BEREA — Editor's Note: This is the second in a three-part series profiling the 13 candidates for the Berea City Council race. The council is comprised of eight seats.
Virgil Burnside, 61
After serving as a Berea City Council member for the past 15 years, Virgil Burnside wishes to seek another term. The Berea College Administrator said it is the role of serving that keeps him coming back into the political arena.
“I believe in service to one’s community,” Burnside said. “I care deeply for my community of Berea.”
While Berea continues to grow, there should be an importance placed on maintaining the city’s uniqueness, he said.
“Also, I want and wish to maintain its small-town charm while progressing, so our young people will find opportunities if they choose to live here,” Burnside said.
Preparing for the city’s future growth is one of the biggest issues facing the council at the moment, he said.
“Currently, the city is doing well,” Burnside said. “But, in the future, it is important that it develops a strong and diversified economy to provide a high quality of life for its citizen or at the very least to maintain the city's current level of services.”
Burnside said he wanted voters to know that “I am level-headed, fair and consistent and will represent all the citizens of Berea.”
Diane Kerby, 60
Her first year has been spent “learning the ropes,” according to council member Diane Kerby.
“I’m getting up to speed, but I decided to run again because I want to continue the work we've started with financial planning and I want to continue serving the citizens,” said Kerby, who retired from Berea College.
The issue of long-term financial planning is one of the largest tasks before the council, she said.
“We’re in good financial shape, but I think we need to do some contingency planning in regards to revenue services to diversify our revenue strand,” Kerby said. “A large part of our revenue comes from the occupational license tax.”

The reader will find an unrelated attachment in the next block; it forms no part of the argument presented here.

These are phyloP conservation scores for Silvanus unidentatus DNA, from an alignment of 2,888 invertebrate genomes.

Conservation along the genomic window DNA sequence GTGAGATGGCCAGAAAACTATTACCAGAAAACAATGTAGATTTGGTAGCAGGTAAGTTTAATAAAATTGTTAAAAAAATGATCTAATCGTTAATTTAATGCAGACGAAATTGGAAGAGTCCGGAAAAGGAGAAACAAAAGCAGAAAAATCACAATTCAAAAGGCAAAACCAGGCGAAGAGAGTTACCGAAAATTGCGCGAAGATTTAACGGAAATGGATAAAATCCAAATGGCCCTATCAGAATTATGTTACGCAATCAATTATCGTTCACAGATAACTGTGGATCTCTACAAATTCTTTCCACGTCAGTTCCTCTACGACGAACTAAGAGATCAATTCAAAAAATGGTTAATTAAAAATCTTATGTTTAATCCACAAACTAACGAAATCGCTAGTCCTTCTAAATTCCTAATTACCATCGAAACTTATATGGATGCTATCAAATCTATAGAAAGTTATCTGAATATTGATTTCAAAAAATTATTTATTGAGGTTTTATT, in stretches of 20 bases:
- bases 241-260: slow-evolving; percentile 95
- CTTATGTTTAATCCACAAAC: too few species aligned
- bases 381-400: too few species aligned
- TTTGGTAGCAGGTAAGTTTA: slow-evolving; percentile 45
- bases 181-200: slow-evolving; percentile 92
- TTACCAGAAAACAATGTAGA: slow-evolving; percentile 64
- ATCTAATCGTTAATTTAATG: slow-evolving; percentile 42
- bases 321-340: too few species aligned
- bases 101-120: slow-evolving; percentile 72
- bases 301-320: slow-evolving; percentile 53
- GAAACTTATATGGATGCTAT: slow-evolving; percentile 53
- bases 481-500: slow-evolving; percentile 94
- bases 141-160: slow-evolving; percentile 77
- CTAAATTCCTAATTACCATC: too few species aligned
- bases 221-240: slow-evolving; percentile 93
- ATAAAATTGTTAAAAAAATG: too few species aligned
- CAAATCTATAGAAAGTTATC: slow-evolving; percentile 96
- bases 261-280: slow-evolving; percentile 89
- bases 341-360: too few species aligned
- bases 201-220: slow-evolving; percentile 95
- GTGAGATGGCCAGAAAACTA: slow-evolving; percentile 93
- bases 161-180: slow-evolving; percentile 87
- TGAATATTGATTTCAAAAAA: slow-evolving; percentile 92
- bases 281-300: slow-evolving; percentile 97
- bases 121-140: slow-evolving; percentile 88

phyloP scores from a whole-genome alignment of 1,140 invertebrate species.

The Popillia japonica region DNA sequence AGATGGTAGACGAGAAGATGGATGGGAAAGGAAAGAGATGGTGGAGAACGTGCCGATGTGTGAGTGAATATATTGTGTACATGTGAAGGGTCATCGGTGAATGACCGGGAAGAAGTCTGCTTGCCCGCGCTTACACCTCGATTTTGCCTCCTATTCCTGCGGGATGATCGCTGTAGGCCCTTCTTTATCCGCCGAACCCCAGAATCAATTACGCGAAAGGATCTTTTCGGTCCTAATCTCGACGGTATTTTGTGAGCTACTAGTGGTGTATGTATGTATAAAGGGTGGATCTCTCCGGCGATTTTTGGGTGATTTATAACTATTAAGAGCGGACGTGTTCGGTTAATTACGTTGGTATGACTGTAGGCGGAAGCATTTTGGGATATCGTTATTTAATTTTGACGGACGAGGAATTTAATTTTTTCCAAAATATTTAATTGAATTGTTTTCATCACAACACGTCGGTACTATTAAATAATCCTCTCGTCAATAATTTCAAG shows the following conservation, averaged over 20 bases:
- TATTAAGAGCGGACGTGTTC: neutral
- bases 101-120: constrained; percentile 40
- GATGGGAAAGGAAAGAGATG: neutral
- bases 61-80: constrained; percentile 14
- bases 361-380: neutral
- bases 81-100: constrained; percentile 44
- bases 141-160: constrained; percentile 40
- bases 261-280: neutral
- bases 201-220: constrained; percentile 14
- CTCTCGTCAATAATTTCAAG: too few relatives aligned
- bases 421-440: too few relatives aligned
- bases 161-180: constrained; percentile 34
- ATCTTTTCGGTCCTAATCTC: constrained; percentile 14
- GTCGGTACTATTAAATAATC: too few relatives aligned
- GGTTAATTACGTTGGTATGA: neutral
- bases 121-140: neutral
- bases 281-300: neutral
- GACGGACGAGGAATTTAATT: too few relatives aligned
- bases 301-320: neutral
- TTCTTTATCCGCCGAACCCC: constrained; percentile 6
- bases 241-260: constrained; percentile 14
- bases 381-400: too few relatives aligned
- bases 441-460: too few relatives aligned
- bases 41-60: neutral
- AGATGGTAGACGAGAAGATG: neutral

Some challenges now for the council include finding funding for a federally mandated storm water system upgrade for the city and continuing to fund the county’s joint E-911 system.
“The system is aging and needs to be replaced,” she said. “A few years down the road when the CSEPP (Chemical Stockpile Emergency Preparedness Program at the Blue Grass Army Depot) goes, I think we have some decisions to make as to how we want to work.”
Addressing the community’s drug issue also is on Kerby’s agenda.
“I know a lot of those things (incorporated in addressing the issue of substance abuse) is beyond the control of a city council, but we should help the people who are trying to address them.”
When it comes to the proposal to add protection to the LGBT (lesbian, gay, bisexual, transgender) community into the city’s existing human rights ordinance, “I think we need to address the issues of human rights and the inclusiveness within the community. We need to work with the Human Rights Commission and their outreach efforts.”
Brandon Rutherford, 35
As a firefighter for the Blue Grass Army Depot and an EMT, Brandon Rutherford works each day to be of service to the community.
This is the second time Rutherford has rallied for a spot on the Berea City Council.